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The Complicated Mrs. Markle

Mar 20, 2019 | Investment Concepts

This week’s blog post has to do with Meghan Markle (and not her style tips), but rather how she exemplifies the complications facing Americans who marry non-Americans. In a series of articles in the WSJ, Laura Saunders (who has indicated that she herself faces these complications as she is married to a non-American) has traced how the newly minted Princess is complicating the traditional royal planning, especially as she will soon be the mother of a royal heir (listen here).  

The origin of all of these problems is the United States taxes its citizens wherever they live and we’ve detailed elsewhere how this leads to all sorts of account opening, maintenance, and tax reporting headaches. As Mrs. Saunders summarizes in her article: “Nearly every financial move they make, and other moves they don’t think of as financial, raises a U.S. tax issue.” Ms. Saunders doesn’t note, as we have, increasing European regulation means that the royal family will probably face increased scrutiny from that side of the Atlantic as well.

There are simple paperwork issues, as Saunders notes: “Some experts advise registering the birth as soon as possible with the U.S. consulate or risk horrific record-keeping in the future, such as proving the child’s whereabouts for every year of his or her life.” On the paperwork front, the child will also likely have more than $2,200 of “unearned” income annually and will be required to file tax paperwork with the United States annually and pay the U.S.’s “Kiddie Tax” (which increased as part of the 2017 Tax Reform). It also complicates the traditional tools that Americans and Brits use for estate planning: namely, the trust. Unfortunately, both the United States and the UK tax foreign trusts rather punitively and require additional paperwork (for more information on UK treatment of U.S. trusts or for U.S. treatment of UK trusts).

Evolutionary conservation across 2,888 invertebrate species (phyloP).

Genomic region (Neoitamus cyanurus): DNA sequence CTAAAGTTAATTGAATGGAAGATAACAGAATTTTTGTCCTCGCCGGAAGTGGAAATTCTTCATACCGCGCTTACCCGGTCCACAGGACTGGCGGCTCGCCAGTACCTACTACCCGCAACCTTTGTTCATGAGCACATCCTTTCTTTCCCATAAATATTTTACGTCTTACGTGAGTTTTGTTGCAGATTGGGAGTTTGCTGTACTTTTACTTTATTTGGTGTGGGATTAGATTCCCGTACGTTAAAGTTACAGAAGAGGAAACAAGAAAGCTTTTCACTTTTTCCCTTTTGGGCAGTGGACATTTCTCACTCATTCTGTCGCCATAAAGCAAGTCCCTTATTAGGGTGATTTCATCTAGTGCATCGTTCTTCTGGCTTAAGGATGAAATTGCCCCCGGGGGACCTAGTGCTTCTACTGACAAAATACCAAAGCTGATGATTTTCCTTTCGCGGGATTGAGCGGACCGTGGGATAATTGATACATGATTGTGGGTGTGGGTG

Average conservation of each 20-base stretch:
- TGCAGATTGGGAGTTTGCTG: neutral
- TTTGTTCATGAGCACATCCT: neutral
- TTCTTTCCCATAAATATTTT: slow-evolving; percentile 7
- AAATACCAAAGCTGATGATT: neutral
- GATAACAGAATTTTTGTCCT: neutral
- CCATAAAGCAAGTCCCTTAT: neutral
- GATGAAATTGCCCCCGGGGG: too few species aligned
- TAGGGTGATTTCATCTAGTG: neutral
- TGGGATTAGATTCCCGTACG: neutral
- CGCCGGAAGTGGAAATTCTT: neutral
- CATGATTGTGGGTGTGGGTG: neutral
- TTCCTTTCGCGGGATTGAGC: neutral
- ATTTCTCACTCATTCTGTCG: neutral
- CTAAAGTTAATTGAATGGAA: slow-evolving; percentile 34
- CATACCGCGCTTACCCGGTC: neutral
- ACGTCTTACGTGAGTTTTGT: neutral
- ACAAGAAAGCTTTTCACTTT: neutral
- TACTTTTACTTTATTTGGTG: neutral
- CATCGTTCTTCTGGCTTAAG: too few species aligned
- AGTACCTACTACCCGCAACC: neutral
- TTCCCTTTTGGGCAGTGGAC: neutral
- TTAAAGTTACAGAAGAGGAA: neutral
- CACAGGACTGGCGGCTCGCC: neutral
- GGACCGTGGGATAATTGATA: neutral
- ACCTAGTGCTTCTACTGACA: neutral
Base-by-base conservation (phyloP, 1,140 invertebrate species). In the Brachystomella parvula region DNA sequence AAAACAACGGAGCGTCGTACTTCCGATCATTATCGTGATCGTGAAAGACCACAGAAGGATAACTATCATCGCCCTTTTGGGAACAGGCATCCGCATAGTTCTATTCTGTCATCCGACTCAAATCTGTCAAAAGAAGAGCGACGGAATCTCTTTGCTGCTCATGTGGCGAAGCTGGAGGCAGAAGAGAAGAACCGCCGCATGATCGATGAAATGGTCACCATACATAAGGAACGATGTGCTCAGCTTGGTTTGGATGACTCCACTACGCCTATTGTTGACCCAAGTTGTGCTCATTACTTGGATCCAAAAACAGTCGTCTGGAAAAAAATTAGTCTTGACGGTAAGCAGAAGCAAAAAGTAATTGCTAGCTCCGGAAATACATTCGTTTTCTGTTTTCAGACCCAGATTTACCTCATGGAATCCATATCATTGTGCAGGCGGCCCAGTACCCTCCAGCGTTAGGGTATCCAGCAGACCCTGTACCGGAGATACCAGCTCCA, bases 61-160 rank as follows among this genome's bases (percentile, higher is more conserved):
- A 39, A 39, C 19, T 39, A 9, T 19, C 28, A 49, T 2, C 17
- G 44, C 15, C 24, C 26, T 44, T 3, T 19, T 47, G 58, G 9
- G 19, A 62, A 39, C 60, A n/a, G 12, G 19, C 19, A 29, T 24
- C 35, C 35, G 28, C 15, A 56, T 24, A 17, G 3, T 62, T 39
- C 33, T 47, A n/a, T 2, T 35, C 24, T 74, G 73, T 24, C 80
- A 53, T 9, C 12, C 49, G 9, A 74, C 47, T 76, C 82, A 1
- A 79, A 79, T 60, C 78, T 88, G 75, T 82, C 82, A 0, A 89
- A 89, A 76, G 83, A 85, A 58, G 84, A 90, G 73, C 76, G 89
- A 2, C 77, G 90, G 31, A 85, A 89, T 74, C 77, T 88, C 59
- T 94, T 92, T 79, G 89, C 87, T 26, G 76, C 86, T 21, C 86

As the article states, “One British newspaper said the royal family is so concerned about these tax issues that they’ve asked a U.S. consulting firm for advice.” As a Liverpool FC fan, I refuse to link to the aforementioned newspaper, but, more importantly, you (and the Prince and Princess) should reach out to me directly for more advice on these issues… 

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